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Making the Italians

Poetics and Politics of Italian Children’s Fantasy

Lindsay Myers

Italian children’s literature has a diverse and unusual tradition of fantasy. With the exception of Carlo Collodi’s Pinocchio, however, it has remained almost entirely unknown outside of Italy. Why is it that Italian children’s fantasy has remained such a well-kept secret? How ‘international’ is the term ‘fantasy’, and to what extent has its development been influenced by local as well as global factors? Cross-cultural and cross-linguistic research into this neglected area is essential if we are to enrich our understanding of this important literary genre.
This book charts the history and evolution of Italian children’s fantasy, from its first appearance in the 1870s to the present day. It traces the structural and thematic progression of the genre in Italy and situates this development against the changing backdrop of Italian culture, society and politics. The author argues that ever since the foundation of Italy as a nation-state the Italian people have been actively involved in an ongoing process of identity formation and that the development of children’s fantasy texts has been inextricably intertwined with sociopolitical and cultural imperatives.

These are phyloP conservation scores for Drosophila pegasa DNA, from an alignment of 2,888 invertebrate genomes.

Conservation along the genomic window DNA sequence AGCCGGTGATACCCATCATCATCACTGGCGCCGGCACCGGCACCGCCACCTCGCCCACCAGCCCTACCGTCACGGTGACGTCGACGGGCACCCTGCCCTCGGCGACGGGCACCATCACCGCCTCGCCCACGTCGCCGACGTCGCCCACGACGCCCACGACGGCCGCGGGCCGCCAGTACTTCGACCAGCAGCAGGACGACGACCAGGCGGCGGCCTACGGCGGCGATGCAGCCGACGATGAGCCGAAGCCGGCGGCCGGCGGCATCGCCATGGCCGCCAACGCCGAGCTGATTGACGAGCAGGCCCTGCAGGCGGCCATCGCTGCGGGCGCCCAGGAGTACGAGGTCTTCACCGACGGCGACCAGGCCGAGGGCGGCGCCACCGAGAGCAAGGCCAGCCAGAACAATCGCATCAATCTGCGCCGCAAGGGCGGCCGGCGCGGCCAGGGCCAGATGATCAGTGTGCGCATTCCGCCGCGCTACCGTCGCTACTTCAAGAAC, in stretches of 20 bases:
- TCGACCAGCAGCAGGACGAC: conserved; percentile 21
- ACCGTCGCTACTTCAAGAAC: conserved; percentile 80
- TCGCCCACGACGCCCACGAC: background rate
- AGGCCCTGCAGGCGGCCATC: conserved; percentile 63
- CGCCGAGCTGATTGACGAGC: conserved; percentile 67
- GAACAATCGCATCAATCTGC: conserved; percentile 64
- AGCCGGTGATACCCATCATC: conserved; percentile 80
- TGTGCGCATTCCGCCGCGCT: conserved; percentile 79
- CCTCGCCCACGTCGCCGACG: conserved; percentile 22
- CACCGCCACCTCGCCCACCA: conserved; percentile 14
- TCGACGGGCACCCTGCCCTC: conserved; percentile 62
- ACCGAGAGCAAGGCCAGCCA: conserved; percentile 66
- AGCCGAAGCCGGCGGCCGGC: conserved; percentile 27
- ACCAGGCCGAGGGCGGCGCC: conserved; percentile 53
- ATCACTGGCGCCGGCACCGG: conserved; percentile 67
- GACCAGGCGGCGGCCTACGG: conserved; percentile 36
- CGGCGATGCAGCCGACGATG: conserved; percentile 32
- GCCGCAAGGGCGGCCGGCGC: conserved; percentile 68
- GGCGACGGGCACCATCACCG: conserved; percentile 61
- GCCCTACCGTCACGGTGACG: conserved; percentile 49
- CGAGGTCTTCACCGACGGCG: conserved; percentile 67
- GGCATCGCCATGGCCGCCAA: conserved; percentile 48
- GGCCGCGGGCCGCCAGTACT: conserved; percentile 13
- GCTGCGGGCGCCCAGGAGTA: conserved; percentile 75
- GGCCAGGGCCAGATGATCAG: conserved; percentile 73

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Chapter 6The Surreal Fantasy: 1919–1929 113


Chapter 6 The Surreal Fantasy: 1919–1929 When the Great War came to an end on 11 November 1918 Italy had suf fered significant human and economic losses. She had also been humiliated by not obtaining all of the lands that she had been promised under the Treaty of London. The challenges that faced the liberal government were thus considerable. Not only did it have to placate the nationalists, now look- ing to avenge what many were calling a ‘mutilated victory’, it also had to find a way to address the major social and economic crisis that the war had produced. Unemployment levels were high, and there were so many strikes and protests in the years between 1919 and 1920 that the period is often to referred to as the bienio rosso [red biennium]. Support for the PSI (Italian Socialist Party) increased significantly as a result of the deteriorating social conditions and in the elections of 1919 the party gained nearly one-third of the seats in parliament. It was, however, the right-wing fascists who proved to be the greatest threat to the security of the State. In 1919 Benito Mussolini and a group of ardent nationalists came together to form the fasci italiani di combattimento [Italian League of Combat], a radical new organisation dedicated to the renovation of the state through revolution, and while initially this movement had little appeal, by April 1921 it had become the largest political organisation in Italy. For the industrialists, disillusioned with the liberal government’s...

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